Leading marriage equality groups, Australians for Equality (A4E) and Australian Marriage Equality appeared today at the Senate Committee of the Marriage Amendment (Same-Sex Marriage) Bill.

“For the first time ever an Australian Government has produced marriage equality legislation, its now time for this Parliament to get on with delivering this straightforward reform for equality,” Alex Greenwich, Co-Chair of Australian Marriage Equality said.

Co-Chair of Australians for Equality (A4E) and Director of Advocacy at the Human Rights Law Centre Anna Brown said we cannot stress enough that this reform is simply about extending the right of civil marriage to all Australians, marriage equality should not be used to wind back current ant-discrimination laws.

“Expecting LGBTI people to accept marriage equality at the cost of legal protection from discrimination is unjust and unnecessary. Australia is a sensible country where anti-discrimination laws already accommodate religious freedom and these standards should not be wound back.”

Ms Brown said that proposals to allow ministers of religion and civil celebrants to refuse marriages on the basis of ‘conscientious belief’ were a significant step backwards.

“An individual’s personal moral view should not legally justify discrimination. The purpose of discrimination law is to protect people from unfair treatment simply because of who they are or who they love. Introducing this concept into our law would unwind existing discrimination protections and set a dangerous precedent for the future.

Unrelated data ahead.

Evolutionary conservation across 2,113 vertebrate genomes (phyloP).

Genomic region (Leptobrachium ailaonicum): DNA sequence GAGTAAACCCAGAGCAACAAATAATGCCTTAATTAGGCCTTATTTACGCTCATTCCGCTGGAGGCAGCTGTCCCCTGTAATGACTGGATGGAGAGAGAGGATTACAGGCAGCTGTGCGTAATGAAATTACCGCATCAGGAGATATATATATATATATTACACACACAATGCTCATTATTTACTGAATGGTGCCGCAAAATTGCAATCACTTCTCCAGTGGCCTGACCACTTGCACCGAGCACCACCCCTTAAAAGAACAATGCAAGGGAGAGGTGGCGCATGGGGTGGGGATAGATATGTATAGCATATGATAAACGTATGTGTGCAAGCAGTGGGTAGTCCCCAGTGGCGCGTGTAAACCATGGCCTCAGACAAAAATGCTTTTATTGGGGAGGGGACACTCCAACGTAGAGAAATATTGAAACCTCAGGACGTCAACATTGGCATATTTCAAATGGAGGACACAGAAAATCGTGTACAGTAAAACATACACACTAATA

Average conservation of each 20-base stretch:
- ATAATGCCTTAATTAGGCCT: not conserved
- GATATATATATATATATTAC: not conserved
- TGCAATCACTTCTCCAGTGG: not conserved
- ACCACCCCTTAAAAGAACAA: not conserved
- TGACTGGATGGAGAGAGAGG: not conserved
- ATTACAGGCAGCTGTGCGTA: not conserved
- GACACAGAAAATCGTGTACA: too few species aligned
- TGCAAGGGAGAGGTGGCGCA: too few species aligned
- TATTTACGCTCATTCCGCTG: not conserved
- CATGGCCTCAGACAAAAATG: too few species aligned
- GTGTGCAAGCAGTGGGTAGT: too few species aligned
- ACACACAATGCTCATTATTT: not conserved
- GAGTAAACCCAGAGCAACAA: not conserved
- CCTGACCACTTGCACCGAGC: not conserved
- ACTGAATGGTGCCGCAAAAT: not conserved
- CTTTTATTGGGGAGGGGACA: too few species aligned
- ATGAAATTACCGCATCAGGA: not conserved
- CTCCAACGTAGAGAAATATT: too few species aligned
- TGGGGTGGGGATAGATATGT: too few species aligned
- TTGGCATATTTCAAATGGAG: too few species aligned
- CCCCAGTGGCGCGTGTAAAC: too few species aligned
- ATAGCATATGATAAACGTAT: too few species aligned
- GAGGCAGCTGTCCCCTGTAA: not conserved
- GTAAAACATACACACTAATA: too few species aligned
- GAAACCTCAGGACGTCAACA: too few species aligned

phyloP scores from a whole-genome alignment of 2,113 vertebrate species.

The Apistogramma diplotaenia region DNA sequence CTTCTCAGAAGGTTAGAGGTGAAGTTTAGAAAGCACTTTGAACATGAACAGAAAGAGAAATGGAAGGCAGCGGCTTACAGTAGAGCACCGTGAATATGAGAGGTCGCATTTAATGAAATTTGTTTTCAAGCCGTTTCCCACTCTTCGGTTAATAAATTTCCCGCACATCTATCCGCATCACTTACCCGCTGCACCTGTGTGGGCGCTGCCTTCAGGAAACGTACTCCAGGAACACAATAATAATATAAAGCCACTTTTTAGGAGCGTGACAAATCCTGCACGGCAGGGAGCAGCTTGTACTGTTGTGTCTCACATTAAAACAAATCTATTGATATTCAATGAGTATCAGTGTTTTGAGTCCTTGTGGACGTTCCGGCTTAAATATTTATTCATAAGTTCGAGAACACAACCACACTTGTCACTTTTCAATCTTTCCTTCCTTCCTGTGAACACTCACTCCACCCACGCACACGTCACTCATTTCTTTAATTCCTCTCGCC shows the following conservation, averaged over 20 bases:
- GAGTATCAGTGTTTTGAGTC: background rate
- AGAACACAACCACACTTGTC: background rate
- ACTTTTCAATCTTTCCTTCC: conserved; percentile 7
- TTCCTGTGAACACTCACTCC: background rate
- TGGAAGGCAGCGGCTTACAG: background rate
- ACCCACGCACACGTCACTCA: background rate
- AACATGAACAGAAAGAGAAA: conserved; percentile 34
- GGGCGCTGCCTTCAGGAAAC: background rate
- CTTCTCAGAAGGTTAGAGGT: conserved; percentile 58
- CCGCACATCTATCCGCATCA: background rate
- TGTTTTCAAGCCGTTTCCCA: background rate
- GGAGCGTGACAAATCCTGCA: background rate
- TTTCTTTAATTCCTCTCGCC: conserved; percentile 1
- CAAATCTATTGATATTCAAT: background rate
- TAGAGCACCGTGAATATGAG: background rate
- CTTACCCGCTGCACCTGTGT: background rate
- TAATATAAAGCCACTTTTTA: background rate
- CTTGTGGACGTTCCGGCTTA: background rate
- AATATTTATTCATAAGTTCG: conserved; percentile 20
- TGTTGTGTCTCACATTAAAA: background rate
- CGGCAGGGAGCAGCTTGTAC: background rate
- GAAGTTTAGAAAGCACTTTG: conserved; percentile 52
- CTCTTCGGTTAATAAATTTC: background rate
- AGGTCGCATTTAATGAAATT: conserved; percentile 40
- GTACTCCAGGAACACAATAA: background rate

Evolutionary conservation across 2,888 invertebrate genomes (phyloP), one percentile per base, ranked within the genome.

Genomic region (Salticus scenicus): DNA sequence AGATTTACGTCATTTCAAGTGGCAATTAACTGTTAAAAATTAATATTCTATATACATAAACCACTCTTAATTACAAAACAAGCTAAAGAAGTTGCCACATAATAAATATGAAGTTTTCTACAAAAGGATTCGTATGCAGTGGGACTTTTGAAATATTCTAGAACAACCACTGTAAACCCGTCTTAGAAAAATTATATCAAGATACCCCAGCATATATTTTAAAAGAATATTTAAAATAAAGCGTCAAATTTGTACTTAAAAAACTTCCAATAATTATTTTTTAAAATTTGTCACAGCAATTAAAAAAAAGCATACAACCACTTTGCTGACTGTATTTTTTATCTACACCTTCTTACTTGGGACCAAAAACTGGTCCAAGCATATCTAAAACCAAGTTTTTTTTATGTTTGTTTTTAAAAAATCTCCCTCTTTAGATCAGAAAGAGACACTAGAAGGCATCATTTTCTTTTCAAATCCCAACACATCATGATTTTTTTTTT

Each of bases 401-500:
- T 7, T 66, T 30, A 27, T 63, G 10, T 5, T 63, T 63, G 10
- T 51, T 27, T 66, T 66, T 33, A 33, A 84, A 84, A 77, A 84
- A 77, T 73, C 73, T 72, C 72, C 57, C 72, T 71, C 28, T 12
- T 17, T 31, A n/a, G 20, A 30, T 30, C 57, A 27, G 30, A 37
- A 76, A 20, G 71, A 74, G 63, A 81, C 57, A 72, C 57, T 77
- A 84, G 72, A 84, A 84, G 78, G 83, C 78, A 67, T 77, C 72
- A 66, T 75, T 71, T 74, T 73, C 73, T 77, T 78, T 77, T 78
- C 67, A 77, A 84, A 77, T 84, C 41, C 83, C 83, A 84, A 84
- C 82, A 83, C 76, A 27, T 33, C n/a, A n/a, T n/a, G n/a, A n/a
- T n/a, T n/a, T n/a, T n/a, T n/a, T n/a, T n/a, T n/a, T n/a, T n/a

Ms Brown also raised concerns about the proposals that civil celebrants should be able to discriminate against LGBTI people.

“Civil celebrants were introduced to provide a dignified secular alternative to religious marriage ceremonies and now conduct around 75% of marriages in Australia. Unlike ministers of religion, civil celebrants are appointed to perform a secular function on behalf of the state. There is no place for discrimination in these ceremonies,” Ms Brown concluded.

Mr Greenwich reminded the inquiry that, “the Parliament has the power to enact marriage equality, and do so in a way that allows same-sex couples access to civil marriage, without impeding the freedoms of religious marriage celebrations.”

“The majority of Australians and MPs want this straightforward change to be achieved and it’s pleasing to see the Committee no longer talking about if but how this reform can be delivered.

“We request that the marriage equality Senate Committee finalise a reasonable and fair outcome for all Australians,” Mr Greenwich concluded.


MEDIA: Clint McGilvray 0413 285 186 or Mike Fairbairn 0448 524 731